Emotional Intelligence, Relationships

Life is a highway, and so are attachments

Stop me if you’ve heard this one before:

Two people in relationship; one of them throws up their hands in despair and exclaims, “This relationship is a disaster! Everything is crap! How could you not have noticed all the problems we’re having??” The other one looks deer-in-the-headlights startled, and asks, “What problems? I thought everything was great??”

Witness in action one of the most common scenarios that will send couples into counselling: the Disparate Perceptions Issue, or, as I like to call it, Attachment Style Mismatches 101.

We tend to perceive a “relationship” as a singular entity, some amorphous thing into which two or more people enter and merge and become the mythical, “you-complete-me”, boundaryless One. In practice, however, we remain singular entities with connections to each other, and from an attachment perspective, those connections can be exceptionally different. Person A may have a secure attachment to Person B, whereas Person B is anxious and insecure in their attachment to A. Between them they view what they have established together as A Relationship, and what they also have under the hood are two potentially-conflicting attachment styles that will filter and skew how each of them perceives the general state and health of the relationship.

In the cliched and gender-biased “tradition” of the anxious woman and the disconnected (avoidant) male partner dynamic, we see this clash of attachment style in full bloom as one partner frets and micromanages issues while the other partner retreats or stonewalls emotional engagements until someone gets unhappy enough to say something.

(Note: this dynamic is not limited to this cliched traditional structure. We actually see the anxious/avoidant and anxious/secure attachment styles in relational dynamics of ALL SORTS. But sometimes cliches are useful for illustrative purposes, and I only have so many words allotted per blog post, so bear with me.)

By the time the relationship gets to a counsellor, neither one of them can understand the other’s point of view. How could A have not seen all these problems? I don’t know what B is talking about, everything is fine from where I sit. I’ve figured out a really useful metaphor for explaining to people how this works from an attachment perspective, once I’ve dropped the bomb on them that what they view as a singular Relationship is a potential fiction masking the multiplicity of attachments going on behind the scenes.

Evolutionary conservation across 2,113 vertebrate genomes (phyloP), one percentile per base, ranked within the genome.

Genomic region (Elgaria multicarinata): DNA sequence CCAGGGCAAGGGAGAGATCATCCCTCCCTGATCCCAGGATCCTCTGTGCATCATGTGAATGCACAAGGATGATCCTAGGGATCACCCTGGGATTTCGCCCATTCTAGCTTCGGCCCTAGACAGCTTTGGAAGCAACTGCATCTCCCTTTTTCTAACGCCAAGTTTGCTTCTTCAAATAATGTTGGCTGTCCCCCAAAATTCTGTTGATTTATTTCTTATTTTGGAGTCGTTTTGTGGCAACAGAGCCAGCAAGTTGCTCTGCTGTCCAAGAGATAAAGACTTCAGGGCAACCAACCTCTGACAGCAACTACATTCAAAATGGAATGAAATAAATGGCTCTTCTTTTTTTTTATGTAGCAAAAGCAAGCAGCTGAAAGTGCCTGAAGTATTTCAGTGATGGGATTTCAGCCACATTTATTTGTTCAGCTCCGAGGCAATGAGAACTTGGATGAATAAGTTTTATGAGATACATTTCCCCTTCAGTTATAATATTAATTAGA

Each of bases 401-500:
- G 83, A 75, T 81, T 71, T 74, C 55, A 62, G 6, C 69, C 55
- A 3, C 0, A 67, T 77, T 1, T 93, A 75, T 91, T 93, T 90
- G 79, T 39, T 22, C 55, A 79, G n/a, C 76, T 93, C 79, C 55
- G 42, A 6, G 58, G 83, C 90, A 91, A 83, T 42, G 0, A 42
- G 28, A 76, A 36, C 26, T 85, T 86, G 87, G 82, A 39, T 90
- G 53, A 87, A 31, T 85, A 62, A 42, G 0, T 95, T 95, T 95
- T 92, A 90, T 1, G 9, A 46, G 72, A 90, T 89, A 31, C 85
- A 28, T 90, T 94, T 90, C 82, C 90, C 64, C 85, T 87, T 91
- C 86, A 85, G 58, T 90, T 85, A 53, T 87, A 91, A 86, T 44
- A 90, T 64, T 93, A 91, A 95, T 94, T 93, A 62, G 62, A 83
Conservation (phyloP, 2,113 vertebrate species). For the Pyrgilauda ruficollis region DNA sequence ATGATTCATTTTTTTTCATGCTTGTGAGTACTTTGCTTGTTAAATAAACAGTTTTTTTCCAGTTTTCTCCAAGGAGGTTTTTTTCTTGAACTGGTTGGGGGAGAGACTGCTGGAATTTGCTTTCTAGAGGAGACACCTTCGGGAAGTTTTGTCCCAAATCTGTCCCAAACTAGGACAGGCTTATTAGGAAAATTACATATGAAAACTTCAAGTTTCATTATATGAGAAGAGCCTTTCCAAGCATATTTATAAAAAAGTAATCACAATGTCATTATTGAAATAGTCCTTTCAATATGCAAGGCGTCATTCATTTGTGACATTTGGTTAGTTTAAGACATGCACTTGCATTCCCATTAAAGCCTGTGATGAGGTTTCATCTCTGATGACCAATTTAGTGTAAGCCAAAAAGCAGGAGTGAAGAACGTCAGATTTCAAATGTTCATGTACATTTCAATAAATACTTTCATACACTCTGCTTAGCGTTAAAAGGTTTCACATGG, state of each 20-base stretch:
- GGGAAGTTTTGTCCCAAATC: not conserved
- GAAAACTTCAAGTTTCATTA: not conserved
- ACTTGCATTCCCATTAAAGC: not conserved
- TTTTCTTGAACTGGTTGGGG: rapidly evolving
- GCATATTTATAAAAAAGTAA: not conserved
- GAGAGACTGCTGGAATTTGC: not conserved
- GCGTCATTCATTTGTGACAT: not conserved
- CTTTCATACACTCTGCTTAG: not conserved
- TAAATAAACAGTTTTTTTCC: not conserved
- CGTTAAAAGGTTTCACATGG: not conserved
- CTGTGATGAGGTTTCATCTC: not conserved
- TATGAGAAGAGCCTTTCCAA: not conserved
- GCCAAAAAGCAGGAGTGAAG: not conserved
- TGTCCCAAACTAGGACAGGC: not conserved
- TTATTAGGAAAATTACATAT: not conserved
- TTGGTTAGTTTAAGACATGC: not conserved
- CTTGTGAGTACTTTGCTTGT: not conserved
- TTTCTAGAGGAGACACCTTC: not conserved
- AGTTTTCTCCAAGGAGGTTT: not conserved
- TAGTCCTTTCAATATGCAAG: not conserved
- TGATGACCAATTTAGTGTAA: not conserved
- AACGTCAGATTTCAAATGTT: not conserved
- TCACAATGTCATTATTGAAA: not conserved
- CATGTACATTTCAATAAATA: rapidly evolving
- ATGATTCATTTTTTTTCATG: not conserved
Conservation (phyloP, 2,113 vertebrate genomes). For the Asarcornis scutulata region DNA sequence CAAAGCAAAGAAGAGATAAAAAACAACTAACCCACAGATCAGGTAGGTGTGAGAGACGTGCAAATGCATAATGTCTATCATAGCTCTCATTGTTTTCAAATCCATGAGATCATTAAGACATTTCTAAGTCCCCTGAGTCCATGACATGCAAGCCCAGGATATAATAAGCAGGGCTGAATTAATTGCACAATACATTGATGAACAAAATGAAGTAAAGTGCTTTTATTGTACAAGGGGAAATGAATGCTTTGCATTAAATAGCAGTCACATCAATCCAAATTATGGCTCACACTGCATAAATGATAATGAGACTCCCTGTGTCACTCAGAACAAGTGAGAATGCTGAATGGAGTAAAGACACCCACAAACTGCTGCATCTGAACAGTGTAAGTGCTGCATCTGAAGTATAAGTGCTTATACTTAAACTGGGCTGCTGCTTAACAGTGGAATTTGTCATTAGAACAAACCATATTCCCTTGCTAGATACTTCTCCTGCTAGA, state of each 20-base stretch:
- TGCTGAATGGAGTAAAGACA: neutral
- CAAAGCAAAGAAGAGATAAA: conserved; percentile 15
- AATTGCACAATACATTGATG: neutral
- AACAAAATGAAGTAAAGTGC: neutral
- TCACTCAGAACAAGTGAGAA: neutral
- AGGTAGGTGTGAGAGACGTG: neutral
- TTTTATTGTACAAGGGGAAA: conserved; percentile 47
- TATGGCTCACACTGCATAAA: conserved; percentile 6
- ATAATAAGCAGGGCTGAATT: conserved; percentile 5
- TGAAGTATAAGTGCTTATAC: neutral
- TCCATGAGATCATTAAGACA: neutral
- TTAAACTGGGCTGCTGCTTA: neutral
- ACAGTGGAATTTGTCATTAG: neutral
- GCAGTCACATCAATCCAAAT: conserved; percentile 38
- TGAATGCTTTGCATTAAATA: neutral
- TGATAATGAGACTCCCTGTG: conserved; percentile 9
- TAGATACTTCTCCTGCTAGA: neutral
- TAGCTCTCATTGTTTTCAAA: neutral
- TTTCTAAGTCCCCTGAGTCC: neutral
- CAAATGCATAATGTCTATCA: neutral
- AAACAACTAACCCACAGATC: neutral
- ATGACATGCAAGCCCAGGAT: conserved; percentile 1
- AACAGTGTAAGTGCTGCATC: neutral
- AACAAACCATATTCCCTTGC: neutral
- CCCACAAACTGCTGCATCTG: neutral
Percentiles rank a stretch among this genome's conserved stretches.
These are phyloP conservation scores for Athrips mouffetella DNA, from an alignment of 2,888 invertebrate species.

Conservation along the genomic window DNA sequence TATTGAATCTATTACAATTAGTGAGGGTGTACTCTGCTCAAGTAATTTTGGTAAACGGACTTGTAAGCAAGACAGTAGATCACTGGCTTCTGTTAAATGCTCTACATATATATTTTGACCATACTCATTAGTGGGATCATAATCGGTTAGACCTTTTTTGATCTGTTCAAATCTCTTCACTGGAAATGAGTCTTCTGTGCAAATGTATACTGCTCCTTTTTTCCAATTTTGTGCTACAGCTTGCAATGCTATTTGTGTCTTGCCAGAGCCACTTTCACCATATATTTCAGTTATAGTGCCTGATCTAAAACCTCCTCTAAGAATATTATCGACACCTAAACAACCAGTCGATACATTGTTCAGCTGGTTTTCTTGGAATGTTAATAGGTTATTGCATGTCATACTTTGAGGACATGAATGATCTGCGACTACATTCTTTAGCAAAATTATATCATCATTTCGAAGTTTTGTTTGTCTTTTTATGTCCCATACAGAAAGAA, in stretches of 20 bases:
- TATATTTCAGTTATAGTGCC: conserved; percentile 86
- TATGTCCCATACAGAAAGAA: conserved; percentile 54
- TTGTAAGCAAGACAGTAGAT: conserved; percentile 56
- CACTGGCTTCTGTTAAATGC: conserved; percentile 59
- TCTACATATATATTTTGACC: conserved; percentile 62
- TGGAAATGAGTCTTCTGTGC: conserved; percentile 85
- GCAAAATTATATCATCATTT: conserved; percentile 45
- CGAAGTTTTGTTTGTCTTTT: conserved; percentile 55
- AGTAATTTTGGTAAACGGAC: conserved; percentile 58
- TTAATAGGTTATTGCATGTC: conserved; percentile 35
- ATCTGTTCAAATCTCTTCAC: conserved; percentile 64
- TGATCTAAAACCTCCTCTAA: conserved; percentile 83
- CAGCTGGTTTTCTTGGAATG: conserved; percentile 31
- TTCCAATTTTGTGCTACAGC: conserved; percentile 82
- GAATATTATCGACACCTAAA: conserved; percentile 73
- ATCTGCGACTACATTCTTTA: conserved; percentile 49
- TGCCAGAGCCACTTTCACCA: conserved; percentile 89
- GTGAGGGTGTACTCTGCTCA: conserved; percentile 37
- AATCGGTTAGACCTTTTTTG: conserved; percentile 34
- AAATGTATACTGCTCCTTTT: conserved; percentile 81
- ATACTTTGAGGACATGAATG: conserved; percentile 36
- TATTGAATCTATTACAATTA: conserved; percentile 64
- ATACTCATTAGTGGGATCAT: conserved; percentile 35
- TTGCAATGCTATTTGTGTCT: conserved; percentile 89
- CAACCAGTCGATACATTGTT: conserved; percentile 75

Think of a big, multi-lane roadway. For Ontarians, I’ll use the 401 as my example. We think of the 401 as a singular entity called a highway. In truth, what we see as a highway is actually two distinct directions of traffic, each one busy in its own right and moving at its own pace. Imagine what happens when construction or mishap constricts or shuts down traffic on one side of the roadway, but not the other. The impacted side gets snarled for miles and miles while driver frustration and rage rises; the other side might notice, might slow down a little, but otherwise continues on about its own business with significantly less impact to its overall flow.

Relationships, when viewed from the attachment angle, function similarly. One attachment can be in profound distress without the other attachment(s) being equally, or even similarly, affected. I tend to believe we actually do ourselves a serious disservice when we insist on viewing relationships as singular entities simply BECAUSE it blinds us to the different experiences each participant in the connection has with other people in that connection. An insecure partner is going to have a very different attachment to a partner than a secure or avoidant partner will have, but couples will often come into therapy with an expectation that because one of them can see a problem or series of issues, that the other partner can/should/must be able to see exactly the same thing(s). But attachment filters will pretty much guarantee that this is just not true. Emotional traffic has crashed to a halt on one side of the relationship, while the other side continues to sail blithely or securely on by.

When we break the notion of A Relationship out into individual attachment styles like the divided lanes on a highway, we can introduce new lexicon around defining differentiated perspectives and communication dynamics. We can begin to consider how different attachment styles impact our expectations for our partners, and how those expectations are communicated within the relationship. We can also explore more effectively how each partner recognizes and responds to distress calls within the partnership in ways that (hopefully) don’t diminish the individual needs for trust and security (there’s a whole other post or posts on how this can play out among the different attachment styles). We can help individuals investigate how their particular attachment style may contribute to connection bid and repair attempt processes and give them an established frame of reference to help them modify their own behaviours to improve those processes (i.e., normalizing client experiences by showing them, “this isn’t just you, you’re not broken; these kinds of issues are common to people with this attachment style”).

And eventually, with time and practice, we can help clients learn how to unsnarl their own attachment jams and let traffic move back up to a smooth flow in their relationship. (There’s a whole sidebar’s worth of imagery around relationship therapists as “highway traffic cops”, but until someone actually lets me drive the high-speed modified police cars, I’m just going to leave that entire topic alone.)

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